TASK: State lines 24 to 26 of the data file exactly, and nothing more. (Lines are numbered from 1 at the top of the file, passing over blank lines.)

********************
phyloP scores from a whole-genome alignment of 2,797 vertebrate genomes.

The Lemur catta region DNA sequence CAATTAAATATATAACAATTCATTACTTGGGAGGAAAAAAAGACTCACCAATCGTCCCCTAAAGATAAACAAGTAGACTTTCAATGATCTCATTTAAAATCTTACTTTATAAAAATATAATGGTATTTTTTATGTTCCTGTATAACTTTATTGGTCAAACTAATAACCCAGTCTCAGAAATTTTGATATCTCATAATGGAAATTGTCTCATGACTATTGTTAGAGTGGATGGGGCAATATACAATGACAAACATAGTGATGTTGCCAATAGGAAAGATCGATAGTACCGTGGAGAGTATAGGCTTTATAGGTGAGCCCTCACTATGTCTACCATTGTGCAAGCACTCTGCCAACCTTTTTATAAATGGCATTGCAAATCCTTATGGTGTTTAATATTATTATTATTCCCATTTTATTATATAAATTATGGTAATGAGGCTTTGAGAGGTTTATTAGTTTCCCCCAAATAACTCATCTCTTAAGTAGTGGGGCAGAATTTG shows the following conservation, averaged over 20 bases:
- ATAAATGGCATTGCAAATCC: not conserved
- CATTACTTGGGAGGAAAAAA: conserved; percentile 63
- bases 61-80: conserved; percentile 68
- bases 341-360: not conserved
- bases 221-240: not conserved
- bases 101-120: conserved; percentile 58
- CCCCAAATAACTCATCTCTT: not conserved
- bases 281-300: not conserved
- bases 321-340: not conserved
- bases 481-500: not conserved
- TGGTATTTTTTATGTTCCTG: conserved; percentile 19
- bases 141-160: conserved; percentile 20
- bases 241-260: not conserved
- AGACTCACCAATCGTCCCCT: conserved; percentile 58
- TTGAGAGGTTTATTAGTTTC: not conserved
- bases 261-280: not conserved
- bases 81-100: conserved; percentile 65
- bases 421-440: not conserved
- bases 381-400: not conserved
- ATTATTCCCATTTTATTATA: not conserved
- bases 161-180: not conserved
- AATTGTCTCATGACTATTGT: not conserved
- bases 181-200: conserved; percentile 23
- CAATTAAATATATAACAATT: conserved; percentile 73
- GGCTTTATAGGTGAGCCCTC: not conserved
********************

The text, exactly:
- AATTGTCTCATGACTATTGT: not conserved
- bases 181-200: conserved; percentile 23
- CAATTAAATATATAACAATT: conserved; percentile 73